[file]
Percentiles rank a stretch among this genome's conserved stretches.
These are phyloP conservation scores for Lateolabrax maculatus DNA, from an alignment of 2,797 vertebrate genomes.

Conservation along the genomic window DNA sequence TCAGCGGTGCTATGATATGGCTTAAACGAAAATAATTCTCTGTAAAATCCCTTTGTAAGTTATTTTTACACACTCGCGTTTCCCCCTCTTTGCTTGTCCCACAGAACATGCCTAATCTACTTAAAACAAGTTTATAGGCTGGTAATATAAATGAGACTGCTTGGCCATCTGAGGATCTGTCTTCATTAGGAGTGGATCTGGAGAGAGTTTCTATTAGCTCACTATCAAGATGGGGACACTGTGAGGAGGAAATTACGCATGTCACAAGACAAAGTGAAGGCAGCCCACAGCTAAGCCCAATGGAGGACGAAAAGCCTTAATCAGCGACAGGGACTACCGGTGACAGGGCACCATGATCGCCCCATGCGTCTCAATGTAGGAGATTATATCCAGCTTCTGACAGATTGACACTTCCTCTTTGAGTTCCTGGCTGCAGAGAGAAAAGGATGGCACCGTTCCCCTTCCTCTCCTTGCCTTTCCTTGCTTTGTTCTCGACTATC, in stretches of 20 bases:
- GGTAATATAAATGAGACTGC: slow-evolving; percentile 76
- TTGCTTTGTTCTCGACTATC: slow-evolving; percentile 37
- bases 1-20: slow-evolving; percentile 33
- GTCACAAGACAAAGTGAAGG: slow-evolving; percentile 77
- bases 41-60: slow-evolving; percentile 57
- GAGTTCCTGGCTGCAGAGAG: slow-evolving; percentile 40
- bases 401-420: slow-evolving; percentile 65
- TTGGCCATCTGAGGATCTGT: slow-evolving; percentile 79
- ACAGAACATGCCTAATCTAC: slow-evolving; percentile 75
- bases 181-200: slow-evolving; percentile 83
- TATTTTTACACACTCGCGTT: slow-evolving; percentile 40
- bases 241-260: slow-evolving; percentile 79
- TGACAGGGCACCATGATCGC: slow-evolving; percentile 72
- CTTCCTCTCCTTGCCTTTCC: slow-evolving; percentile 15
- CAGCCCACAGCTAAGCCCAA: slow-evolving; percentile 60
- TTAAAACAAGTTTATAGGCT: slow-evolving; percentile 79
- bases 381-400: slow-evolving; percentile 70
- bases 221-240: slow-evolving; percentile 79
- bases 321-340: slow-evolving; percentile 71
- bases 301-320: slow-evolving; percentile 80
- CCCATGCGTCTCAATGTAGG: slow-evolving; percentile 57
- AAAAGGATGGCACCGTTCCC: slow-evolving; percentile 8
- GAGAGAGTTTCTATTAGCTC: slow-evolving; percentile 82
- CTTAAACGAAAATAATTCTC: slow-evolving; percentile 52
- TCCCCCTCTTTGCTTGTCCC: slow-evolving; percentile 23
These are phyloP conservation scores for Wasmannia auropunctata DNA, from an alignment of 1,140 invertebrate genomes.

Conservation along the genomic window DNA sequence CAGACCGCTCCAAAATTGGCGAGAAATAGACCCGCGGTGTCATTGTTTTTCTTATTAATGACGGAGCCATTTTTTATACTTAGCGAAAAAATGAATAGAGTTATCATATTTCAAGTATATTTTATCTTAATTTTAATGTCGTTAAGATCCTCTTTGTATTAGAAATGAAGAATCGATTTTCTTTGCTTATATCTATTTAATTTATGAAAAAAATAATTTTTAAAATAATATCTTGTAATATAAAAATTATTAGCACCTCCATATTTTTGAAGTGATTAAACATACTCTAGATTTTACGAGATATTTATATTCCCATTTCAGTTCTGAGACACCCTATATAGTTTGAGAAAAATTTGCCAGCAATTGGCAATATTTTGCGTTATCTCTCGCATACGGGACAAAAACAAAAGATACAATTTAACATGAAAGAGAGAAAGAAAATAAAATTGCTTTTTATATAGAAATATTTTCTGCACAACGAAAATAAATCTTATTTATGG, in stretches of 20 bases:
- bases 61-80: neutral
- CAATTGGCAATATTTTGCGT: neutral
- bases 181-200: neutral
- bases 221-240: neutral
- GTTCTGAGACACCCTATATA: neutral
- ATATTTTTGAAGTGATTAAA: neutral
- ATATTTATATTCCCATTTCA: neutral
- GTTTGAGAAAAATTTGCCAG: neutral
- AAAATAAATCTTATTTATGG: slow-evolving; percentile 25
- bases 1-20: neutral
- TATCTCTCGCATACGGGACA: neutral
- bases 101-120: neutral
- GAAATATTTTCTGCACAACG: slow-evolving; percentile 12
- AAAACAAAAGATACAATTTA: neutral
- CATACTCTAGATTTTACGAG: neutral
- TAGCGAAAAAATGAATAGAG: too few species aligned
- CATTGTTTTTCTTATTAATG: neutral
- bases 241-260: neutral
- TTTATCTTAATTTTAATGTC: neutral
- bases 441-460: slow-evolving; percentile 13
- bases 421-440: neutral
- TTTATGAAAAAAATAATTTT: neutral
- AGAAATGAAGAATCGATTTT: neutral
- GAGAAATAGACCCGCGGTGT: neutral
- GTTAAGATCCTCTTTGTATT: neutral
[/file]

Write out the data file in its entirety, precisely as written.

Percentiles rank a stretch among this genome's conserved stretches.
These are phyloP conservation scores for Lateolabrax maculatus DNA, from an alignment of 2,797 vertebrate genomes.

Conservation along the genomic window DNA sequence TCAGCGGTGCTATGATATGGCTTAAACGAAAATAATTCTCTGTAAAATCCCTTTGTAAGTTATTTTTACACACTCGCGTTTCCCCCTCTTTGCTTGTCCCACAGAACATGCCTAATCTACTTAAAACAAGTTTATAGGCTGGTAATATAAATGAGACTGCTTGGCCATCTGAGGATCTGTCTTCATTAGGAGTGGATCTGGAGAGAGTTTCTATTAGCTCACTATCAAGATGGGGACACTGTGAGGAGGAAATTACGCATGTCACAAGACAAAGTGAAGGCAGCCCACAGCTAAGCCCAATGGAGGACGAAAAGCCTTAATCAGCGACAGGGACTACCGGTGACAGGGCACCATGATCGCCCCATGCGTCTCAATGTAGGAGATTATATCCAGCTTCTGACAGATTGACACTTCCTCTTTGAGTTCCTGGCTGCAGAGAGAAAAGGATGGCACCGTTCCCCTTCCTCTCCTTGCCTTTCCTTGCTTTGTTCTCGACTATC, in stretches of 20 bases:
- GGTAATATAAATGAGACTGC: slow-evolving; percentile 76
- TTGCTTTGTTCTCGACTATC: slow-evolving; percentile 37
- bases 1-20: slow-evolving; percentile 33
- GTCACAAGACAAAGTGAAGG: slow-evolving; percentile 77
- bases 41-60: slow-evolving; percentile 57
- GAGTTCCTGGCTGCAGAGAG: slow-evolving; percentile 40
- bases 401-420: slow-evolving; percentile 65
- TTGGCCATCTGAGGATCTGT: slow-evolving; percentile 79
- ACAGAACATGCCTAATCTAC: slow-evolving; percentile 75
- bases 181-200: slow-evolving; percentile 83
- TATTTTTACACACTCGCGTT: slow-evolving; percentile 40
- bases 241-260: slow-evolving; percentile 79
- TGACAGGGCACCATGATCGC: slow-evolving; percentile 72
- CTTCCTCTCCTTGCCTTTCC: slow-evolving; percentile 15
- CAGCCCACAGCTAAGCCCAA: slow-evolving; percentile 60
- TTAAAACAAGTTTATAGGCT: slow-evolving; percentile 79
- bases 381-400: slow-evolving; percentile 70
- bases 221-240: slow-evolving; percentile 79
- bases 321-340: slow-evolving; percentile 71
- bases 301-320: slow-evolving; percentile 80
- CCCATGCGTCTCAATGTAGG: slow-evolving; percentile 57
- AAAAGGATGGCACCGTTCCC: slow-evolving; percentile 8
- GAGAGAGTTTCTATTAGCTC: slow-evolving; percentile 82
- CTTAAACGAAAATAATTCTC: slow-evolving; percentile 52
- TCCCCCTCTTTGCTTGTCCC: slow-evolving; percentile 23
These are phyloP conservation scores for Wasmannia auropunctata DNA, from an alignment of 1,140 invertebrate genomes.

Conservation along the genomic window DNA sequence CAGACCGCTCCAAAATTGGCGAGAAATAGACCCGCGGTGTCATTGTTTTTCTTATTAATGACGGAGCCATTTTTTATACTTAGCGAAAAAATGAATAGAGTTATCATATTTCAAGTATATTTTATCTTAATTTTAATGTCGTTAAGATCCTCTTTGTATTAGAAATGAAGAATCGATTTTCTTTGCTTATATCTATTTAATTTATGAAAAAAATAATTTTTAAAATAATATCTTGTAATATAAAAATTATTAGCACCTCCATATTTTTGAAGTGATTAAACATACTCTAGATTTTACGAGATATTTATATTCCCATTTCAGTTCTGAGACACCCTATATAGTTTGAGAAAAATTTGCCAGCAATTGGCAATATTTTGCGTTATCTCTCGCATACGGGACAAAAACAAAAGATACAATTTAACATGAAAGAGAGAAAGAAAATAAAATTGCTTTTTATATAGAAATATTTTCTGCACAACGAAAATAAATCTTATTTATGG, in stretches of 20 bases:
- bases 61-80: neutral
- CAATTGGCAATATTTTGCGT: neutral
- bases 181-200: neutral
- bases 221-240: neutral
- GTTCTGAGACACCCTATATA: neutral
- ATATTTTTGAAGTGATTAAA: neutral
- ATATTTATATTCCCATTTCA: neutral
- GTTTGAGAAAAATTTGCCAG: neutral
- AAAATAAATCTTATTTATGG: slow-evolving; percentile 25
- bases 1-20: neutral
- TATCTCTCGCATACGGGACA: neutral
- bases 101-120: neutral
- GAAATATTTTCTGCACAACG: slow-evolving; percentile 12
- AAAACAAAAGATACAATTTA: neutral
- CATACTCTAGATTTTACGAG: neutral
- TAGCGAAAAAATGAATAGAG: too few species aligned
- CATTGTTTTTCTTATTAATG: neutral
- bases 241-260: neutral
- TTTATCTTAATTTTAATGTC: neutral
- bases 441-460: slow-evolving; percentile 13
- bases 421-440: neutral
- TTTATGAAAAAAATAATTTT: neutral
- AGAAATGAAGAATCGATTTT: neutral
- GAGAAATAGACCCGCGGTGT: neutral
- GTTAAGATCCTCTTTGTATT: neutral